F344 male and female rats were exposed continuously to JP-8 vapor for 90 days at doses of 550 or 1,000 mg/kg (MacEwen and Vernot, 1983, 1984, 1985). Blood studies were performed in the males immediately after exposure and 2 weeks, 2 months, 9 months, and 21 months after cessation of exposure; blood studies were performed in the females immediately after exposure and again 9 months and 21 months after first exposure. Although statistically significant changes were observed in red blood cells, white blood cells, hemoglobin, hematocrit, and other measures of hematopoiesis, given the wide range of values in the controls and
the exposed animals under which the animals seem to function normally, it did not appear that any of the blood-related changes after exposure to JP-8 were biologically important.
HEMATOLOGICAL EFFECTS OF DFM FUEL VAPORS
Beagle dogs and F344 rats of both sexes and female C57BL/6 mice were exposed continuously to petroleum-derived DFM vapor for 90 days at doses of 50 or 300 mg/m3 (MacEwen and Vernot, 1978). A continuous-exposure regimen was chosen to simulate potential exposure on a ship at sea.
Measurements were taken of hematocrit, hemoglobin, total erythrocytes, total leukocytes, differential counts, mean corpuscular volume, and mean corpuscular hemoglobin concentration. Clinical chemical measurements were taken of sodium, potassium, calcium, albumin/globulin ratios, total protein, glucose, alkaline phosphatase, SGPT, SGOT, bilirubin, creatinine, and BUN.
Among the dogs, there was a slight treatment-related increase in erythrocyte fragility that was not considered biologically important. In both male and female rats, slight decreases were observed in erythrocytes and SGPT. Greater decreases observed in leukocytes were considered biologically important.
Both male and female rats showed a slight decrease in circulating erythrocytes, hematocrit, and hemoglobin. Leukocytes were slightly decreased in males. In female mice, marginal increases in bone-marrow fibrosis and hyperplasia were reported. No evidence of treatment-related malignant lymphoma was observed.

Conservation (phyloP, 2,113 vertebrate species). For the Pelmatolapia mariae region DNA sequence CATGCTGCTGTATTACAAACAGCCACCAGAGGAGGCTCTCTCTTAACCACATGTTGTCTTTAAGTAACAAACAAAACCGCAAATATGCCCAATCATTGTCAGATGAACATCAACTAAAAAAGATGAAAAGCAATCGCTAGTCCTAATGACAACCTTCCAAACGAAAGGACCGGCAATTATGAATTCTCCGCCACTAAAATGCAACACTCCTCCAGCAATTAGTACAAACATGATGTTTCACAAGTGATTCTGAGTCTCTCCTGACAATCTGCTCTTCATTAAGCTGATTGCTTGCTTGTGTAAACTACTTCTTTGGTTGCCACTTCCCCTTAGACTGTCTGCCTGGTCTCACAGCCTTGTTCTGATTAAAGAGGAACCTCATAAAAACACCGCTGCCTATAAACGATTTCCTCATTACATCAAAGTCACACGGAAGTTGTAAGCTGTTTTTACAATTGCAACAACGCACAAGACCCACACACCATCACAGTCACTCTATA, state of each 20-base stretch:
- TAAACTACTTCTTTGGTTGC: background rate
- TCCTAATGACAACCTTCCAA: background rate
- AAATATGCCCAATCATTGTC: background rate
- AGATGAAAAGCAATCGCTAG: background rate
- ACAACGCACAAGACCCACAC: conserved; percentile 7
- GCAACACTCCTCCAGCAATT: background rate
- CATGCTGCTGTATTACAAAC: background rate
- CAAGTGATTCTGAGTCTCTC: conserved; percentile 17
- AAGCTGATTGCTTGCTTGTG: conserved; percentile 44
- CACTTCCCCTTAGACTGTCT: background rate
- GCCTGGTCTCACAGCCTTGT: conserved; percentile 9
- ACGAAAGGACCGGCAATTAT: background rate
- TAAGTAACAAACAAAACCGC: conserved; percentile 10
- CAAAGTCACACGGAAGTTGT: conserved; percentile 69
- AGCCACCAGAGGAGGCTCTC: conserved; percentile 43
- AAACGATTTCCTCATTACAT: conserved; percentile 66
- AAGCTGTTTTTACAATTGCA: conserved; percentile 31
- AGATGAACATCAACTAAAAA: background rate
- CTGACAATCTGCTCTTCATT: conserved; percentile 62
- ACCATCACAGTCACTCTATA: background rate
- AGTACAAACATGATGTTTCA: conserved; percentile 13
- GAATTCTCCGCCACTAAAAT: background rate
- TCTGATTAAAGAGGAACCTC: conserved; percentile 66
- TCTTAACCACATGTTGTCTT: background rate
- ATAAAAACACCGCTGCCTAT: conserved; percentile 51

Male and female rats followed up 19 months after completion of the 90-day exposure exhibited no residual changes in blood levels of erythrocytes, leukocytes, hematocrit, or hemoglobin. The results of studies using DFM derived from petroleum and shale oil were similar.
Pathological studies of the mice (MacEwen and Vernot, 1982) revealed some evidence of bone-marrow fibrosis and hyperplasia, hematopoietic activity in the spleen, and plasmacytosis in lymph nodes.
A similar study on shale-derived DFM (MacEwen and Vernot, 1980) reported no effects on osmotic fragility in beagle dogs. In rats, marginal changes in hematological and clinical chemical values still fell within the normal range and were not considered biologically important.
The data on the hematological effects of JP-5, JP-8, and DFM vapors are sparse. The results summarized here showed that male and female beagle dogs and F344 rats and female C57BL/6 mice exposed to vapors of petroleum-derived or shale-derived JP-5 continuously by inhalation for 90 days demonstrated no substantial adverse effects immediately after exposure or 19 months later. A comparison of the effects of three preparations of shale-derived JP-5 given by gavage to Sprague-Dawley rats also produced no important hematological changes.
The single study of inhalation exposure of JP-8 fuel in male and female F344 rats for 90 days followed by blood studies conducted 2 weeks and 2, 9, and 21 months after exposure revealed no biologically important changes in blood values.
When male and female beagle dogs and F344 rats and female C57BL/6 mice were exposed continuously to DFM vapor (derived from either petroleum or shale oil) for 90 days, decreases in circulating leukocytes and erythrocytes, in hematocrit, and in hemoglobin were observed. Nineteen months later, during which there was no further exposure, these effects had disappeared. Studies in mice suggested bone-marrow fibrosis and hyperplasia, hematopoietic activity in the spleen, and plasma cytosis in lymph nodes.